If on a Winter's Night a Traveler
If on a winter’s night a traveler mentions one of Charles Schultz’s most famous Peanuts cartoons, one especially endearing to writers: it shows Snoopy seated before a typewriter, and the words he has written appear at the top of the panel—“It was a dark and stormy night.” One wonders, though, how many readers of the cartoon recognized Snoopy’s efforts as the beginning of an old literary joke. Italo Calvino certainly did, for the unwritten part of the cartoon—the conclusion of the joke—is the reason it appears in the novel. The story which Snoopy has begun continues this way:It was a dark and stormy night. We were all seated around the campfire. Someone suggested that the Captain tell us a story. He began: “It was a dark and stormy night. We were all seated around the campfire. Someone suggested that the Captain tell us a story. He began: ’It was a dark and stormy night.’”
And so on.
The point of the joke, of course, is that it appears to be the beginning of a “frame” story, a narrative of an event that accounts for the appearance of the enclosed stories before the reader. For example, Geoffrey Chaucer’s pilgrimage to Canterbury is the frame for the telling of The Canterbury Tales (1387-1400) themselves. In the joke, however, what the listener believes to be the beginning of a traditional frame leads not to the tale one expects to follow, but to another frame, which leads to a third frame, and the process continues for as long as the patience of the listener endures.
In many cases, an author justifies a fantasy by using a frame to provide plausibility for the story’s appearance, to aid the reluctant reader to suspend disbelief; this enticement may be the frame’s only purpose. Such, for example, is the reason for the Prologue to Edgar Rice Burroughs’ At the Earth’s Core (1922), which the anonymous narrator begins with the words, “In the first place please bear in mind that I do not expect you to believe this story.” The narrator tells of traveling in the Sahara and of his encountering an American, who then tells the story which occupies the book. After this prologue, the function of the narrator has been fulfilled; he reappears only briefly in the last few pages to round out the tale.
Some few frame characters escape anonymity and take on a story and a life of their own—the Canterbury pilgrims and Lemuel Gulliver come to mind—but for the most part they remain simple delivery boys, as necessary to the story but just as featureless as the paper on which it is printed.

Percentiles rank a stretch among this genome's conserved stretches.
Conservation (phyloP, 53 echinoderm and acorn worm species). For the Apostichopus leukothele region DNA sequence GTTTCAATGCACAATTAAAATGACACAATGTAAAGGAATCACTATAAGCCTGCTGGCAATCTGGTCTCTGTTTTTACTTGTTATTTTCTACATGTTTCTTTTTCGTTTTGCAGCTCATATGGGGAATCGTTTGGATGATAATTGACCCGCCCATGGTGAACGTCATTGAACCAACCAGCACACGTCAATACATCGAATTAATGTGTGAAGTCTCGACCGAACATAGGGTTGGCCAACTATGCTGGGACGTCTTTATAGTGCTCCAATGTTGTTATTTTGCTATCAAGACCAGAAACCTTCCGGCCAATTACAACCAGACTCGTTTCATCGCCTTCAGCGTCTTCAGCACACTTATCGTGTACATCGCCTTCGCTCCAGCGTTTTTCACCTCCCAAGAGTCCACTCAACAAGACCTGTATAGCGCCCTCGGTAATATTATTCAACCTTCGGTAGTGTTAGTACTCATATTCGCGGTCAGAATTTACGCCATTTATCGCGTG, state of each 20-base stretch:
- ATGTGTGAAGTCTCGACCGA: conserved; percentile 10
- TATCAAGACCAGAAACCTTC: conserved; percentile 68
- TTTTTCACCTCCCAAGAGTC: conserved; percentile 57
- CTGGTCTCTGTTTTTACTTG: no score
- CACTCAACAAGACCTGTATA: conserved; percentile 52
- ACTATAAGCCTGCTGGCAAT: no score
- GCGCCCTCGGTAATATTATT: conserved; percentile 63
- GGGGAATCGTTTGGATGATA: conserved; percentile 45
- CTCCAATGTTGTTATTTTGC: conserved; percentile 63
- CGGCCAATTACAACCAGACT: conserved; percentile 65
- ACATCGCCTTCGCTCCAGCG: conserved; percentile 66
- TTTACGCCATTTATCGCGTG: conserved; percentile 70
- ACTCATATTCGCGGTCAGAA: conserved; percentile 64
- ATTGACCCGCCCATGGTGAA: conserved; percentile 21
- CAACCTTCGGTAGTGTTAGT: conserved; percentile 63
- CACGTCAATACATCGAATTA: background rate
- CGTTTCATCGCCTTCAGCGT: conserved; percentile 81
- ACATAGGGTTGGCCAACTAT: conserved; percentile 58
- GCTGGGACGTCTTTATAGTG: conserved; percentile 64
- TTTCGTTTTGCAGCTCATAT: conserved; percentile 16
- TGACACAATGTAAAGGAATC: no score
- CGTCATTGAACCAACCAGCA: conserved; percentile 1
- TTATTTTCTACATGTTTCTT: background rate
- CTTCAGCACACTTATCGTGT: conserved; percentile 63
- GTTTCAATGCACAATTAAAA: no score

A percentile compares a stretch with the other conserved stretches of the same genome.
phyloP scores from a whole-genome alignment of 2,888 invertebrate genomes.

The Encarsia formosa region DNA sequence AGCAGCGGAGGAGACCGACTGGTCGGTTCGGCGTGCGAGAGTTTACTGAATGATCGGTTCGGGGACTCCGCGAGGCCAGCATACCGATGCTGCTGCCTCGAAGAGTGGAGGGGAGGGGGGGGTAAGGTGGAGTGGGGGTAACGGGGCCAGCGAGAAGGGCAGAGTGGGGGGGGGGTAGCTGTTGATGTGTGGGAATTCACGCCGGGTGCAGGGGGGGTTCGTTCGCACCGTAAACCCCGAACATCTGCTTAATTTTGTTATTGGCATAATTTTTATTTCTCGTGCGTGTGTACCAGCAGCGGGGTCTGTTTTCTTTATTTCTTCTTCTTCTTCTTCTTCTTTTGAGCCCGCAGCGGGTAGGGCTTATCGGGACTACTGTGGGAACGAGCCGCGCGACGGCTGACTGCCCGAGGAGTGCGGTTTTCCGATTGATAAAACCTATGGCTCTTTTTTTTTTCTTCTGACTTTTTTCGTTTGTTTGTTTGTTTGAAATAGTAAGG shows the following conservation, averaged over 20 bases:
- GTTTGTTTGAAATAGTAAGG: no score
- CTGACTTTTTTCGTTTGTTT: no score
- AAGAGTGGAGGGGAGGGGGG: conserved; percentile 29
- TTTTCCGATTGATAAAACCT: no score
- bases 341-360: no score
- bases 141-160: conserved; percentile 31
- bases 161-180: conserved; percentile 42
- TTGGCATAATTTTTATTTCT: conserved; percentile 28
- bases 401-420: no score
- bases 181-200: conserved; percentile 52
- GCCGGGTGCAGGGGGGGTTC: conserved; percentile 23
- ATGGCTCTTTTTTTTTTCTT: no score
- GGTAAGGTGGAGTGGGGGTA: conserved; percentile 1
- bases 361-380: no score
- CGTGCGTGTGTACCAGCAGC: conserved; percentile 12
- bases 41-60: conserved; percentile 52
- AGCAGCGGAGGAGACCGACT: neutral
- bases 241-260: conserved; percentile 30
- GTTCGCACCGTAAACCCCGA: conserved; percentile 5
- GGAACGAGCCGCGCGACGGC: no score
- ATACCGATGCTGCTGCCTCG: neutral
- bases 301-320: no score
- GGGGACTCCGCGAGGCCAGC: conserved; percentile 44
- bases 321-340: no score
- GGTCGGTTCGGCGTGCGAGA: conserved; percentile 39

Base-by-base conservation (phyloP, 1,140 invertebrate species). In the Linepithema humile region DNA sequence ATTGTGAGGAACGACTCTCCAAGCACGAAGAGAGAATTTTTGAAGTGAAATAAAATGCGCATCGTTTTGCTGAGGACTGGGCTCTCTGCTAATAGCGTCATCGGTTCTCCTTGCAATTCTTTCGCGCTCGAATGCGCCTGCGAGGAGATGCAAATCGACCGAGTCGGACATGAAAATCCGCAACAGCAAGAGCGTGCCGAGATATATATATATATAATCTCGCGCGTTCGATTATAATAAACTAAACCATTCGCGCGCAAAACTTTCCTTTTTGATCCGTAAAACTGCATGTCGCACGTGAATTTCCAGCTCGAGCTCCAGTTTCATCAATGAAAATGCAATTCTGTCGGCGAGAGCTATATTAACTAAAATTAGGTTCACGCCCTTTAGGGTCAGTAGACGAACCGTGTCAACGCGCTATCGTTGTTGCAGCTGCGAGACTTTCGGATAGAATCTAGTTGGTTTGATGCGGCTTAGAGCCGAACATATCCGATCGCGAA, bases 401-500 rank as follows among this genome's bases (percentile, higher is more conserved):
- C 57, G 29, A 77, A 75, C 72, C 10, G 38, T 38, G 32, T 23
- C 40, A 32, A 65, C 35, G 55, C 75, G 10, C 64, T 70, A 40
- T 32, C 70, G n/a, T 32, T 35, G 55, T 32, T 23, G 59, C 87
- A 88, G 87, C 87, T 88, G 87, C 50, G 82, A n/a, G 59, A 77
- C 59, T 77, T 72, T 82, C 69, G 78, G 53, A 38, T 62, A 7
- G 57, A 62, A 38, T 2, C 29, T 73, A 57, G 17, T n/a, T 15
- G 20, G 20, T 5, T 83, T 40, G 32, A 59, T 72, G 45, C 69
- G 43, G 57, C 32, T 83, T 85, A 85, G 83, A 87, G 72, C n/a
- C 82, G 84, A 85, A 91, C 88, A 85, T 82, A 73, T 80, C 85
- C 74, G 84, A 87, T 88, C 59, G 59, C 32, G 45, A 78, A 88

If one can be charitable to fictional beings, Calvino has done frame characters a great kindness in If on a winter’s night a traveler. He has created a cluster of frame characters and given them roles that grow in importance (rather than diminish) as the story proceeds. His novel comically frustrates, the reader’s expectations at every chapter in the same way that Snoopy’s joke does, and eventually the book becomes a game between author and reader: after the first few chapters, the reader knows what is coming, but reads on to see with what ingenuity Calvino can bring it about.
The novel begins in a customary form, although its voice and some of its details are unusual: it begins in the second grammatical person with the sentence “You are about to begin reading Italo Calvino’s new novel, If on a winter’s night a traveler.” The reader soon discovers, however, that the opening sentence is not addressed to him, but to a fictional Reader, who is to become the central character in the book. This character’s importance, however, is not appreciated for some pages. After interesting but not exceptional preliminary material, Chapter 1 (the pages addressed to the Reader-as-character) concludes, and the first named chapter, “If on a winter’s night a traveler,” begins. This one, like all the titled chapters in the book, is a first-person narrative, and the grammatical distinction between the two kinds of chapters helps to forestall some of the confusion that might otherwise arise in what is a very complicated book.
The chapter “If on a winter’s night a traveler” initiates what appears to be a spy story. It is followed by the second numbered chapter, which returns to the frame story; here the Reader notices that his copy of If on a winter’s night a traveler contains only the first chapter of the spy story, repeated over and over again. He assumes he has a defective copy, one in which multiple first gatherings, instead of the appropriately ordered gatherings, were bound together. The Reader returns to the bookseller, who tells him that his suspicions of a publisher’s error were correct, and that in fact no words of Calvino’s appear within the covers of the book he is holding; instead he has read the first chapter of the novel Outside the Town of Malbork by the Polish writer Tazio Bazakbal. When offered a good copy of Calvino’s book, the Reader declines, saying that he wants a copy of Outside the Town of Malbork: that story is the one he has begun and the one he wants to continue. He receives a copy of Bazakbal’s novel, and while at the bookstore meets another reader who shares his predicament. This Other Reader is Ludmilla Vipiteno, an attractive young woman with whom he immediately finds much in common, especially their mutual love for novels. He manages to exchange telephone numbers with her before he leaves for home to continue his interrupted reading.
Simultaneously, then, the real reader and the character-Reader begin the second titled chapter, “Outside the Town of Malbork.” Unfortunately for both, this chapter is not the continuation of the story begun in “If on a winter’s night a traveler.” Instead, it begins another story, apparently a...
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